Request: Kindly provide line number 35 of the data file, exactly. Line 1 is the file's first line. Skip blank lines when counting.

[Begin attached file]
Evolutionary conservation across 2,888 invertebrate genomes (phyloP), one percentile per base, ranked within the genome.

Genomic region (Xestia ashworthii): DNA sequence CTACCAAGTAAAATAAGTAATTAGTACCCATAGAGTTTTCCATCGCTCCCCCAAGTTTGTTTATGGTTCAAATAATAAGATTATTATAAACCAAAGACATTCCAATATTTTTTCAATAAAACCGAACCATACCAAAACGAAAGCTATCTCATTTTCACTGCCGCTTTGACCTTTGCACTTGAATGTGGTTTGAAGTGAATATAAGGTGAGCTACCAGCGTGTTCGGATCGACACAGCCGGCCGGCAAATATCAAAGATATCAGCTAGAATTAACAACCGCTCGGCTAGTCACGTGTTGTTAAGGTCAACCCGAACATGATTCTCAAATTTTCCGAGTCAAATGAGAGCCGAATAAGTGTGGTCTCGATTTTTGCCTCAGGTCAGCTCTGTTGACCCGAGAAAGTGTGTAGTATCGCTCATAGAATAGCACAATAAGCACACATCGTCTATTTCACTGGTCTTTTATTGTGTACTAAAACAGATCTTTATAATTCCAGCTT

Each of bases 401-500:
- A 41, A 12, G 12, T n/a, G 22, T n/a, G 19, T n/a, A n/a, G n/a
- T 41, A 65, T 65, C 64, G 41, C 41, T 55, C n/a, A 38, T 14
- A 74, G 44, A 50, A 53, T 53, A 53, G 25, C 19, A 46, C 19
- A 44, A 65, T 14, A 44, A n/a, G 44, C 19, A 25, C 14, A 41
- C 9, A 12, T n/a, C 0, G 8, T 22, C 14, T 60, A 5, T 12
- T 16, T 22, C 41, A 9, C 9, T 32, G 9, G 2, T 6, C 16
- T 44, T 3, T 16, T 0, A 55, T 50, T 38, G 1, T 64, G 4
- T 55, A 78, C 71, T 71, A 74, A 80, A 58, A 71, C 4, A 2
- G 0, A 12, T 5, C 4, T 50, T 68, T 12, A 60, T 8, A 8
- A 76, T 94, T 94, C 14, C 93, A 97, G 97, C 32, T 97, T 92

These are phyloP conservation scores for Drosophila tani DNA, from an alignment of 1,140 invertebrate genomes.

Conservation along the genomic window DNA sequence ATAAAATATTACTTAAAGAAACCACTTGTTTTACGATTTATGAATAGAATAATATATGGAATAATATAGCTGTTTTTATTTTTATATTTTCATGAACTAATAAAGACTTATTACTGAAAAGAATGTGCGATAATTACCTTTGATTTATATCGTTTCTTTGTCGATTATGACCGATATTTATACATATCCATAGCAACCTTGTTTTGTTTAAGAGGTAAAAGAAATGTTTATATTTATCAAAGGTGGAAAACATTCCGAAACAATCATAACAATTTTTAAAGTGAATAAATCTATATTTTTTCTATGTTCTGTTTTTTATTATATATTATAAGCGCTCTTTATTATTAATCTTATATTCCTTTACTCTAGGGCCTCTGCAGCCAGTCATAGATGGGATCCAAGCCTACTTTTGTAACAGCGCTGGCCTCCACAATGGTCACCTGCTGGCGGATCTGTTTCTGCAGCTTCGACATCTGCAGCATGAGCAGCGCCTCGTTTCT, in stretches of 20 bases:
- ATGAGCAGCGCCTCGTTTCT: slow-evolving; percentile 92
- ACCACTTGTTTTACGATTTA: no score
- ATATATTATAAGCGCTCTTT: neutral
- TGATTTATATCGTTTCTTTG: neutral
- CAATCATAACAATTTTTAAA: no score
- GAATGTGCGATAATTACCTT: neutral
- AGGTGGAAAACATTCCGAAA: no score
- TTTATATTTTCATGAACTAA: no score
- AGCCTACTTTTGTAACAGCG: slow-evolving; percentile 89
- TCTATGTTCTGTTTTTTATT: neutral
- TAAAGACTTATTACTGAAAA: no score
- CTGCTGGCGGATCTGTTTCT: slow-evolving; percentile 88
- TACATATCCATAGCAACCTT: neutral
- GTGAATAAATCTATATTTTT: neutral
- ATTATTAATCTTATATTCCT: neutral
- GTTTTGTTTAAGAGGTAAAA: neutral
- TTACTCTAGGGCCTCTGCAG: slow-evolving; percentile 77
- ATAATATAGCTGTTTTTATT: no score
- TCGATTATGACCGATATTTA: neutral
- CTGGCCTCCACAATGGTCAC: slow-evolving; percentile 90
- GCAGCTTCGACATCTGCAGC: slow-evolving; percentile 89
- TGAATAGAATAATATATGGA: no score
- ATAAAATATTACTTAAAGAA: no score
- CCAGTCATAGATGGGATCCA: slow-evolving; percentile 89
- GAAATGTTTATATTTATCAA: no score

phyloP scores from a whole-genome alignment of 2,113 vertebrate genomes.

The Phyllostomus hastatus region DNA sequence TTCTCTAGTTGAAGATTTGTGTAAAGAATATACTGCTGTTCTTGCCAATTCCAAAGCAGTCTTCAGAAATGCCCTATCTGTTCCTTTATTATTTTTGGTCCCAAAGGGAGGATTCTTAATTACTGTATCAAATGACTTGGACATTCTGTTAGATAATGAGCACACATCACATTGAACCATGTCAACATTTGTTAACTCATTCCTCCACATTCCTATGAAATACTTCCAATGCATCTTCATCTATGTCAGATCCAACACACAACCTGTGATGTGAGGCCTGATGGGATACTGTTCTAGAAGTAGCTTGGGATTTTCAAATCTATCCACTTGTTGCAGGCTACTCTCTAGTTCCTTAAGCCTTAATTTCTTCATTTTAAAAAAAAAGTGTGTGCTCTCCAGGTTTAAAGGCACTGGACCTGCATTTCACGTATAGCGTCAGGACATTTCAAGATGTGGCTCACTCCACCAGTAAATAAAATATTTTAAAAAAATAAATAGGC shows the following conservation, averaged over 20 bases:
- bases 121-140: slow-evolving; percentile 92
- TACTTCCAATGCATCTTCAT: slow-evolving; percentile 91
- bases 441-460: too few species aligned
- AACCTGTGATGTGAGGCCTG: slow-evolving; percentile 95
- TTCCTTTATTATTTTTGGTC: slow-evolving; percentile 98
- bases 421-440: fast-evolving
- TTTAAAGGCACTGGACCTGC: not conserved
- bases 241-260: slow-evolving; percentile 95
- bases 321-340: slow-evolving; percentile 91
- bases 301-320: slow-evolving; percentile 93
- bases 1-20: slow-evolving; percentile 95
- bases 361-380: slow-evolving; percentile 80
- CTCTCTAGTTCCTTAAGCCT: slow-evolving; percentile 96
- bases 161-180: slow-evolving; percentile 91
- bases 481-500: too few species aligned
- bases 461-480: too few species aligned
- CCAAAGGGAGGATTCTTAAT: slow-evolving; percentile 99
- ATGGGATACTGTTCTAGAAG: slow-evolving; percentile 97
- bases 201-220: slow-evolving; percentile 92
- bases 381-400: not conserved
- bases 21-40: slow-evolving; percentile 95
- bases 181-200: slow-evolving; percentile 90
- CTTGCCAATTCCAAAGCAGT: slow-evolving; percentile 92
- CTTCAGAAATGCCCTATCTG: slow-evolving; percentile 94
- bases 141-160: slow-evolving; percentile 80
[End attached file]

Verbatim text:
- CTGGCCTCCACAATGGTCAC: slow-evolving; percentile 90